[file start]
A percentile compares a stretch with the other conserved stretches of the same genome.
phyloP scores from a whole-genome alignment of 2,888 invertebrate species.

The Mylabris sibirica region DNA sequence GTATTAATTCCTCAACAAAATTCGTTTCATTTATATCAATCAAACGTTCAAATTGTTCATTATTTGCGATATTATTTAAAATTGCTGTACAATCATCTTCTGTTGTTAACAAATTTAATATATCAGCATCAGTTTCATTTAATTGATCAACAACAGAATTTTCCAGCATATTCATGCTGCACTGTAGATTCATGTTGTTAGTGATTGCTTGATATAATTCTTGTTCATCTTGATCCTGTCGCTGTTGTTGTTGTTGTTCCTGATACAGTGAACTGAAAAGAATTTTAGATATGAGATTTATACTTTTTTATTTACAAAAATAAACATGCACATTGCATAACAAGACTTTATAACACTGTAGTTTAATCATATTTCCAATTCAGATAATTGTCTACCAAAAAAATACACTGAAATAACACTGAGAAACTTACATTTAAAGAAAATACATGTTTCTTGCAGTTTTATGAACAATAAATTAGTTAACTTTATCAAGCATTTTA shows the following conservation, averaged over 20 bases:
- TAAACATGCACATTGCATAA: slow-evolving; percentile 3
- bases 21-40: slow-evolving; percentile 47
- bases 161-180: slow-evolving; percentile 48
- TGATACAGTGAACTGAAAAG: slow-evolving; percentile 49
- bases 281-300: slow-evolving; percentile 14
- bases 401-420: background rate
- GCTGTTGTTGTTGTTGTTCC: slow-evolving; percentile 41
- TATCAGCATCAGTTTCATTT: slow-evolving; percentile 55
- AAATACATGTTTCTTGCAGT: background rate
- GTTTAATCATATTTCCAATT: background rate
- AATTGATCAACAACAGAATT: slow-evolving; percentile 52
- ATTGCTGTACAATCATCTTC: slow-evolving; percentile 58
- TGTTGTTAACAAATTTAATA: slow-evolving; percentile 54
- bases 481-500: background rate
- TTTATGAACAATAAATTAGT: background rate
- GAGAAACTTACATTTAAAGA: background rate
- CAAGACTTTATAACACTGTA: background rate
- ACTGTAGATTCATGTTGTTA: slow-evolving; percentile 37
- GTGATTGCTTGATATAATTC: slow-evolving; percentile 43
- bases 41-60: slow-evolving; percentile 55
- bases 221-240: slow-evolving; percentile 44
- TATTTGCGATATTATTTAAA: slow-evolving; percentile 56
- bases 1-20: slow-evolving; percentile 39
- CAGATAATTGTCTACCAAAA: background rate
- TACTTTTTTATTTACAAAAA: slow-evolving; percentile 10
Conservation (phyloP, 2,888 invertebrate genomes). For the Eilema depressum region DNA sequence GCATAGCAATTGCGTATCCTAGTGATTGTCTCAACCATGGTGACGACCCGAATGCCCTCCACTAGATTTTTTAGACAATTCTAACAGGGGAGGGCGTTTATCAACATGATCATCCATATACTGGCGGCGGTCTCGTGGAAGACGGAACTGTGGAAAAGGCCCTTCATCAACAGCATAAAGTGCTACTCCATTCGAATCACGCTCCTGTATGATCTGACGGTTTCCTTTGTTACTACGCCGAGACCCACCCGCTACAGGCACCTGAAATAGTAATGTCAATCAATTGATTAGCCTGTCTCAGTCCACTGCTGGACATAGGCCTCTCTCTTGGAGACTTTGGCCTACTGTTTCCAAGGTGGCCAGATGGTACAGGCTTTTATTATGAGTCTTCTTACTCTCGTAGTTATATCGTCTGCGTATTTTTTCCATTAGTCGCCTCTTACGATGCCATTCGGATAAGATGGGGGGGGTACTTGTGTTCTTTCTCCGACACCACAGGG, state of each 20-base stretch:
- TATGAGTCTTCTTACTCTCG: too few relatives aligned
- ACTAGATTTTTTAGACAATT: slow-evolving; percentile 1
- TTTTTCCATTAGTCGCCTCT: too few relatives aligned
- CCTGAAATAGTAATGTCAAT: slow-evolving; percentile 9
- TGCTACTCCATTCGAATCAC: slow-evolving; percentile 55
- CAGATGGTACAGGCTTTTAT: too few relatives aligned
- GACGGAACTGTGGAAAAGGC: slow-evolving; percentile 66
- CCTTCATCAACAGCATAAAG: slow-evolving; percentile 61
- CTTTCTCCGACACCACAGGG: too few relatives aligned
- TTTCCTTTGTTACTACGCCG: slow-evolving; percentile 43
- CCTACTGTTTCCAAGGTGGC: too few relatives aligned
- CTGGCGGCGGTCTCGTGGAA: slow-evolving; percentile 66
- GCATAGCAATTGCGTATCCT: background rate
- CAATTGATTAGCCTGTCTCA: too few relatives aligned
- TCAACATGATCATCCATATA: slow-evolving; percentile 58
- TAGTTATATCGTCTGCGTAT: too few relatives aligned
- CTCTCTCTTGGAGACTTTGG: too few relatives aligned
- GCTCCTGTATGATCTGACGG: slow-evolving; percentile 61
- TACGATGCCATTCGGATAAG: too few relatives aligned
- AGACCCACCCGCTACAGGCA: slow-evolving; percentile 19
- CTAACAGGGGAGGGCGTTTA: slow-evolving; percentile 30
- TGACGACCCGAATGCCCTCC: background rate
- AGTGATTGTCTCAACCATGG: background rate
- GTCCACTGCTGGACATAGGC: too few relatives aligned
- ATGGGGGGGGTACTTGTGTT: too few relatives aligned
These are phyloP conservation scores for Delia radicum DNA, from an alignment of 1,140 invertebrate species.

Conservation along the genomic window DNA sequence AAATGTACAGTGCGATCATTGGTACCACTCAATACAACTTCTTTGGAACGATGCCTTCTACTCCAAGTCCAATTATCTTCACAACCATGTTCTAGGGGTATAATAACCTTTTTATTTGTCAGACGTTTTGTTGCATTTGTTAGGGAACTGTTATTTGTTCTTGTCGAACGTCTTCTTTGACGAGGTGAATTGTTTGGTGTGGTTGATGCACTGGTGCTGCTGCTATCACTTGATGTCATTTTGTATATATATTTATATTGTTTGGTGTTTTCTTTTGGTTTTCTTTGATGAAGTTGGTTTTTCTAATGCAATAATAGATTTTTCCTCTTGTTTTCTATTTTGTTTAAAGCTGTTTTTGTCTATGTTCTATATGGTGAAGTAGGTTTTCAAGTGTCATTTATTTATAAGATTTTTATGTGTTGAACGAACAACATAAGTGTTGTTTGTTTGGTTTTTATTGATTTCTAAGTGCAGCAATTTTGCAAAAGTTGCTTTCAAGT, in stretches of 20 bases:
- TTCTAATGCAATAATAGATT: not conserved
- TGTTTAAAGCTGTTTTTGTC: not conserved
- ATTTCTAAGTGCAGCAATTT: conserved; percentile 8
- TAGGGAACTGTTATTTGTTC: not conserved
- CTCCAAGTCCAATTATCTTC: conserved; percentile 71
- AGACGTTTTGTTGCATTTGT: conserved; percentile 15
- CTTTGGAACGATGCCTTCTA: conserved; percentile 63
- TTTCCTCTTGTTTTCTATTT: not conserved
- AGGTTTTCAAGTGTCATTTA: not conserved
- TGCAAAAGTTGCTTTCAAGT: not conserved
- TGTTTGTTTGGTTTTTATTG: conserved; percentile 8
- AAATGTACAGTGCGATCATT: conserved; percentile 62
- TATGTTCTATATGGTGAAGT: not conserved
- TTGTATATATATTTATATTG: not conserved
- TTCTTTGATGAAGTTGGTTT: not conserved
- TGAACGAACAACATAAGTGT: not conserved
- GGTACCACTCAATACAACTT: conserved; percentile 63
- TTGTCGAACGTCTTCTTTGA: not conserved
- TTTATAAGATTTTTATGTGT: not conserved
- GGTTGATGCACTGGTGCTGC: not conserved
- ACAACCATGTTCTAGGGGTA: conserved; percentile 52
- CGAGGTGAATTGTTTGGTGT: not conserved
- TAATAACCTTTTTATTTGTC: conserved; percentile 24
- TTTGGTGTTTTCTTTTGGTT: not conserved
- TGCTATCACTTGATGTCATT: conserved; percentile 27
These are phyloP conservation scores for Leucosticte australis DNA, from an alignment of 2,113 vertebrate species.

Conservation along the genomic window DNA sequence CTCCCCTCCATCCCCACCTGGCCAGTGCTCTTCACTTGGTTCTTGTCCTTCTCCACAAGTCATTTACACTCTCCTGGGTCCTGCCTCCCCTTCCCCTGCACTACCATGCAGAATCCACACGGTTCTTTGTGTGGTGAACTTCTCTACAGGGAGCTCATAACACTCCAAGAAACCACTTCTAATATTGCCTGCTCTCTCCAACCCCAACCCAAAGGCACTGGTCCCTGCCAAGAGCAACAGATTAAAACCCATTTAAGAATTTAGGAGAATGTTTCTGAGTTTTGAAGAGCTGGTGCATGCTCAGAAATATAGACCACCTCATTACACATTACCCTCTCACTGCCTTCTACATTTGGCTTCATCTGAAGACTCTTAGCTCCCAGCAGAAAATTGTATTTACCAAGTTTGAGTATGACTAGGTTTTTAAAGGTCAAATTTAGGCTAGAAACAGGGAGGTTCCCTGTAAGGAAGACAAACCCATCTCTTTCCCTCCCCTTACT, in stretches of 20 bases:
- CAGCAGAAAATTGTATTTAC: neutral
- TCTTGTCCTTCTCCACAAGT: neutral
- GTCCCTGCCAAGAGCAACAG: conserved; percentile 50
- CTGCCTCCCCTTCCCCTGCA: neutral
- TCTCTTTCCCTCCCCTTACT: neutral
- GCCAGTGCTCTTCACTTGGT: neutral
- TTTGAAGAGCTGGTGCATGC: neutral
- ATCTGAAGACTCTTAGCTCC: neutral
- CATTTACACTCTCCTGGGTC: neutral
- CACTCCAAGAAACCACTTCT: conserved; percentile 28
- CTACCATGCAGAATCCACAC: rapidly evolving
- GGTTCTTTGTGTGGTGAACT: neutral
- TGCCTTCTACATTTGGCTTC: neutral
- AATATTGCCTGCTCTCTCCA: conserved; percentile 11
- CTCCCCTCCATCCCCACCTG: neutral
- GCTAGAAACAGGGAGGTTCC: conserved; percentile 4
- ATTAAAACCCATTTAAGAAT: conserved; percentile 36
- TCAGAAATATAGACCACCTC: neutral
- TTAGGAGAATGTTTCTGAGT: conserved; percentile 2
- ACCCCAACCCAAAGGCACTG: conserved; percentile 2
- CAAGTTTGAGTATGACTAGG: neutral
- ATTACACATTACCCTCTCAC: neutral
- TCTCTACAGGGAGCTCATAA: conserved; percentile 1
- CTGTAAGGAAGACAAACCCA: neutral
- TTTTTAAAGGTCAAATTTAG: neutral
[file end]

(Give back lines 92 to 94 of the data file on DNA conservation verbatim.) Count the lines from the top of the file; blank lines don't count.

- CATTTACACTCTCCTGGGTC: neutral
- CACTCCAAGAAACCACTTCT: conserved; percentile 28
- CTACCATGCAGAATCCACAC: rapidly evolving